Surrey Iron Railway
|Surrey Iron Railway|
Watercolour showing the Surrey Iron Railway, the first public railway, passing Chipstead Valley Road, Coulsdon, Surrey.
|Dates of operation||1803–1846|
|Track gauge||4 ft 2 in (1,270 mm)|
|Length||9 miles (14 km)|
The Surrey Iron Railway (SIR) was a horse-drawn plateway of approximately standard gauge that linked the former Surrey towns of Wandsworth and Croydon via Mitcham (all now suburbs of south London). It was established by Act of Parliament in 1801, opening on 26 July 1803.
Up to the end of the eighteenth century, a number of short plateways, such as those to the Caldon Low quarries and the Little Eaton Gangway, had already been built. Their purpose was to convey a mineral to a nearby canal for onward transport.
The original plan for a transport connection between Wandsworth, on the River Thames, and the industries of the Wandle Valley had been a canal scheme, put forward in 1799, but doubts about the availability of water led to the adoption of a plateway. (A plateway is a form of railway in which the rails are L-shaped in cross-section, the upstand being to guide the plain wheels of carts.) This was the world's first railway to be publicly subscribed by Act of Parliament as a railway throughout; the Act is considered to be the first public railway Act.
It received the Royal Assent on 21 May 1801, and work commenced immediately with William Jessop as engineer and joint contractor with Benjamin Outram. The line started at a wharf at Frying Pan Creek on the Thames in Wandsworth, and ascended gently through Tooting and Mitcham by the valley of the River Wandle, until Croydon was reached, where a terminus was established at Pitlake Mead. There was also a branch from near the site of the later Mitcham Junction station to Hackbridge, where some oil-cake mills were served.
The share capital was £35,000 with borrowing powers of £15,000 but the out-turn cost was about £60,000. The traffic was the conveyance of lime, chalk, fuller's earth and agriculture products to London, and the return of coals and manure thereto from the country through which it passed. Horses and mules were the only motive power employed, and passengers were never contemplated.
The line was not successful financially and it closed to traffic on 31 August 1846.
The line was a public toll railway, providing a track for independent goods hauliers to use their own horses and wagons. The company did not operate its own trains.
It was double track plateway throughout with a gauge of about 5 feet between the centres of the stone blocks, and 4 feet 8 inches over the outer faces of the rails. (The standard gauge adopted by modern railways is 4 feet 8½ inches).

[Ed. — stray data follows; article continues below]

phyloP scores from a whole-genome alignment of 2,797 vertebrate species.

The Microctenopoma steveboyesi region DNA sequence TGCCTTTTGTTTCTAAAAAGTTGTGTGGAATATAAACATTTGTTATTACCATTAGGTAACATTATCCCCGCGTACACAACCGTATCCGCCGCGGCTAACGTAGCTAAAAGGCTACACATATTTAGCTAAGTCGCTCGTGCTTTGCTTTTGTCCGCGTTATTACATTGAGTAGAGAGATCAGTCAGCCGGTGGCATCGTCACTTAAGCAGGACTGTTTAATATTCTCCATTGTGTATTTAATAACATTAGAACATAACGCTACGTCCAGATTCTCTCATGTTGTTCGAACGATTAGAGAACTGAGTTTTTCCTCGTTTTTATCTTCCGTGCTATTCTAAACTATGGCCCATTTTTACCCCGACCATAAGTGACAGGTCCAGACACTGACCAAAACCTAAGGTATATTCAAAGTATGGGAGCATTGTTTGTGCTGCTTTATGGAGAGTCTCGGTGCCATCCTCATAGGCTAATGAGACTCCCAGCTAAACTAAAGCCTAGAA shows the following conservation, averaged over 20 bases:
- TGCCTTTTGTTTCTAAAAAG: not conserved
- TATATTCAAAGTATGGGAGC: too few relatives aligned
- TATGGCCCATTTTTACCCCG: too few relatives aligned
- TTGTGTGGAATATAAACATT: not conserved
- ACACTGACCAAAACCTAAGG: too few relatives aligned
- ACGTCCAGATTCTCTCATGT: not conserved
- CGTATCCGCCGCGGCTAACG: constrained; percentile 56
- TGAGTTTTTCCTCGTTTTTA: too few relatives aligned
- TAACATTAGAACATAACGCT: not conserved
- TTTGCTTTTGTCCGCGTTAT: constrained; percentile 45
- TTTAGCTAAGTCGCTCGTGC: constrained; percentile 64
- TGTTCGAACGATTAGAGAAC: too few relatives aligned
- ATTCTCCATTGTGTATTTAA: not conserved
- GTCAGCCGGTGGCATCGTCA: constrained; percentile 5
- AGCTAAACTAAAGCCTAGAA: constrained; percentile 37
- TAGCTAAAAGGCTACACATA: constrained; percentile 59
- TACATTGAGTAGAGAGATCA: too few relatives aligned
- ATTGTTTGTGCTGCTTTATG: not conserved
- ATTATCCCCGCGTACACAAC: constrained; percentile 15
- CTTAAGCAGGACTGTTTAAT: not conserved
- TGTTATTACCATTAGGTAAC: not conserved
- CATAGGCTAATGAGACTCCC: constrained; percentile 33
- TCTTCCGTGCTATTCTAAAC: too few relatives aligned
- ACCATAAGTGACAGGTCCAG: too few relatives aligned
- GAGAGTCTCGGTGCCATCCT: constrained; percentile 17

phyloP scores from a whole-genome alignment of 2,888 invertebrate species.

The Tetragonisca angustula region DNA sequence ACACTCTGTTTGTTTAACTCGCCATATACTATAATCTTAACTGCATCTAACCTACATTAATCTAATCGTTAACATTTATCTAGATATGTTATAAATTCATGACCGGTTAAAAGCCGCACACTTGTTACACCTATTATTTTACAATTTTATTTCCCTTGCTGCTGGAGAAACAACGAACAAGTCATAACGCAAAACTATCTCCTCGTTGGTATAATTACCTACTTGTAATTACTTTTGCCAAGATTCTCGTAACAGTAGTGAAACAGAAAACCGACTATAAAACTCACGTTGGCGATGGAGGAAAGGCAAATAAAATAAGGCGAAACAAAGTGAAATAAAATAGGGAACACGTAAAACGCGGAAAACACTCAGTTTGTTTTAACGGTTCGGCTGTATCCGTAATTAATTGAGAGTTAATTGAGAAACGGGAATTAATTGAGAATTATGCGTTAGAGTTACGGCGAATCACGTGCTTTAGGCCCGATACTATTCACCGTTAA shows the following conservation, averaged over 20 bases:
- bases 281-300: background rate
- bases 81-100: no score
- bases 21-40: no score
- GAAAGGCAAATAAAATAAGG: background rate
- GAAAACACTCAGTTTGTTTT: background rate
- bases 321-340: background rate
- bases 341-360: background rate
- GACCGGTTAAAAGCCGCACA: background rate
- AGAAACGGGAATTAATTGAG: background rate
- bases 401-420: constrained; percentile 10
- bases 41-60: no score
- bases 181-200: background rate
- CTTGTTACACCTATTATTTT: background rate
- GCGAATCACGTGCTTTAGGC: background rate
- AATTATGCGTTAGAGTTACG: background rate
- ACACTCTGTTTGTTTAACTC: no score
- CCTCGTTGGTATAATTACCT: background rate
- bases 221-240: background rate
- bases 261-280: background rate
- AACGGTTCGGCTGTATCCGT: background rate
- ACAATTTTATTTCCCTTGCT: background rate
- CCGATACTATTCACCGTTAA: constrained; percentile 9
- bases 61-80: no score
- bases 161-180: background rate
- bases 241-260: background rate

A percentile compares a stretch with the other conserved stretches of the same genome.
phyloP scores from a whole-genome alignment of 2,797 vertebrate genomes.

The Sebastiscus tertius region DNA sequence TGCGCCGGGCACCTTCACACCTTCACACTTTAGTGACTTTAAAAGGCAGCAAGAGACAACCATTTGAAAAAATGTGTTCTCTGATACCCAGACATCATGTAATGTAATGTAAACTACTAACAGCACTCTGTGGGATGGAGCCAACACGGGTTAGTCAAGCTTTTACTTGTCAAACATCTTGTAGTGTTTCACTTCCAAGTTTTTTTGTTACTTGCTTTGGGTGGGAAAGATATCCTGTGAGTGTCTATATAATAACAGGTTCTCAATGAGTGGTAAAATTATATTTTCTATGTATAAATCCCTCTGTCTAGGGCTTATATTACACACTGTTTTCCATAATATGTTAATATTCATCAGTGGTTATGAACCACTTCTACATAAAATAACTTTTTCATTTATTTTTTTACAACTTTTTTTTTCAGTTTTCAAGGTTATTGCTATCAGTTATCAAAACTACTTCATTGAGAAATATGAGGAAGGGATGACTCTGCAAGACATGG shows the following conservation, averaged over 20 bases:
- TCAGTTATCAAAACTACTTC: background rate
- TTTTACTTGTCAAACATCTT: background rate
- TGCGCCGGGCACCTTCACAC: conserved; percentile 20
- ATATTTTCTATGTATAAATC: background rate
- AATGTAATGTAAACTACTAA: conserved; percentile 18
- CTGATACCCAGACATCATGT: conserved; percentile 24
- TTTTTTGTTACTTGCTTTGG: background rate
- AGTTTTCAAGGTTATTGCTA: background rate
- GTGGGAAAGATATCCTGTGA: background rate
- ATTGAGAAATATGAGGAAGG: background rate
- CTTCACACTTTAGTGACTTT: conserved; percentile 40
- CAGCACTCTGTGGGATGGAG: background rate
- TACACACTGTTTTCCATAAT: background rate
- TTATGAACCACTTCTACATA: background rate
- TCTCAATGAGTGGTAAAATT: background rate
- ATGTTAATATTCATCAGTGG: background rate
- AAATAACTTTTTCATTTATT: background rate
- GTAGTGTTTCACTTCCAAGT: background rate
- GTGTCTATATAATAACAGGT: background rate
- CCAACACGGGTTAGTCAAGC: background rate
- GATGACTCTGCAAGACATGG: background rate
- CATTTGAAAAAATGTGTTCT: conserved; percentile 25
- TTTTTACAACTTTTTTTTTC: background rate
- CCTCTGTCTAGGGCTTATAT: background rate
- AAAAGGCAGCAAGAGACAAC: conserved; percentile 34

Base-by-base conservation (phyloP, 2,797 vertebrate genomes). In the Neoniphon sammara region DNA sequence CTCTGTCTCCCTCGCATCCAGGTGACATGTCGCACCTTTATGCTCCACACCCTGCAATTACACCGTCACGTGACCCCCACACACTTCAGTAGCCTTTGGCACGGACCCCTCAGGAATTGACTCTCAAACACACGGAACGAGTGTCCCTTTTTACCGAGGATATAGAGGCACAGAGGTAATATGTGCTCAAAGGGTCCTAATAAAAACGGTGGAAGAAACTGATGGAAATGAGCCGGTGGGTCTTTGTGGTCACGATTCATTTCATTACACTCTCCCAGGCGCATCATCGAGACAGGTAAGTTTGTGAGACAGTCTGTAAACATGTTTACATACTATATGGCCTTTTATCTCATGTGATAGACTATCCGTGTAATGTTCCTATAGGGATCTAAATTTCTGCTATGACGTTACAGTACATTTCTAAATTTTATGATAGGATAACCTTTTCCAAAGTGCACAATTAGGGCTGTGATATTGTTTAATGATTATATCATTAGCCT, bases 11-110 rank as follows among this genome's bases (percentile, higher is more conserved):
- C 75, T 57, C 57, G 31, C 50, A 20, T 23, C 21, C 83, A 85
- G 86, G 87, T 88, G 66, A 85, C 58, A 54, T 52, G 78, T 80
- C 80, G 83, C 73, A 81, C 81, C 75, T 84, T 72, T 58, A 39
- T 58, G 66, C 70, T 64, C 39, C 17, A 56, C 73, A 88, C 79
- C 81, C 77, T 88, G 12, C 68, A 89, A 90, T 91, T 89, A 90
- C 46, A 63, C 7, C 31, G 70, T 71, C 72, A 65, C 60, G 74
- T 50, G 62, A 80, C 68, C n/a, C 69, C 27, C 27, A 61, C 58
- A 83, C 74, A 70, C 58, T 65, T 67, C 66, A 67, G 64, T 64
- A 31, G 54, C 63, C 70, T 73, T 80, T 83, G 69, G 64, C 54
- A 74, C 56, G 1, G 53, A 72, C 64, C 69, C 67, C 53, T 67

The rails were of the Outram pattern 3 feet 2 inches long, 4 inches on the tread except for 5 or 6 inches at the ends where they were half an inch thicker.
The nine-mile route followed the shallow valley of the River Wandle, then heavily industrialised with numerous factories and mills, from the River Thames at Wandsworth southwards to Croydon, at what is now Reeves Corner. A short branch ran from Mitcham to Hackbridge. The line was subsequently extended as the Croydon, Merstham and Godstone Railway through Purley and Coulsdon to serve quarries near Merstham, opened in 1805 and closed in 1838.
William Jessop was chief engineer of the latter venture only and the flat alignment of his route proved more long-lasting than the railway. The advent of faster and more powerful steam locomotives spelt the end for horse-drawn railways. In 1823, William James, a powerful shareholder in the SIR, tried to persuade George Stephenson to supply a locomotive for the line. Stephenson realised that the cast-iron plateway could not support the weight of a steam locomotive and declined.
The railway was not a commercial success, and in 1844 the proprietors sold it to the L&SWR, which sold it on to the London and Brighton Railway. The L&BR obtained an Act of Parliament authorising closure in 1846. Part of the route was used for part of the West Croydon to Wimbledon Line, part of the LB&SCR from 1856, and some of the route remains in use by London Tramlink: the section of routes 3 & 4, between Waddon Park & Waddon Marsh tram stops, and route 3 at Mitcham tram stop.
- Introduction to Rail 150: The Stockton and Darlington Railway and what followed by Jack Simmons, publ. 1975 by Methuen
- A History of British Railways Down to the Year 1830, Dendy Marshall, C.F., Oxford University Press, 1971
- Henry Grote Lewin, The British Railway System, G Bell and Sons, Ltd, London, 1914
- E F Carter, An Historical Geography of the Railways of the British Isles, Cassell, London, 1959
- L T C Rolt, Great Engineers, G Bell and Sons Ltd, London, 1962, page 64
- Eric Shaw and Kevin Leyden, The Iron Railways of the Wandle Valley: a Bi-Centennial Anniversary Guide Wandle Industrial Museum, 2003, ISBN 978-0-9539560-2-9
- Peter Burgess, The Use of Plate Rails in the Godstone Firestone Quarries, in Proceedings of the Croydon Natural History and Scientific Society Ltd., Vol.18, Part 4, March,1994.
- E.N.Montague, Wheels of the Surrey Iron Railway found at Mitcham, in Surrey Archaeological Collections, Vol.68, 1971.
- Derek A. Bayliss, Retracing the First Public Railway, 1981
- Peter McGow, Surrey Iron Railway and Croydon, Merstham and Godstone Iron Railway, Notes On The Surrey Iron Railway, November 2001, unpublished, but see external links below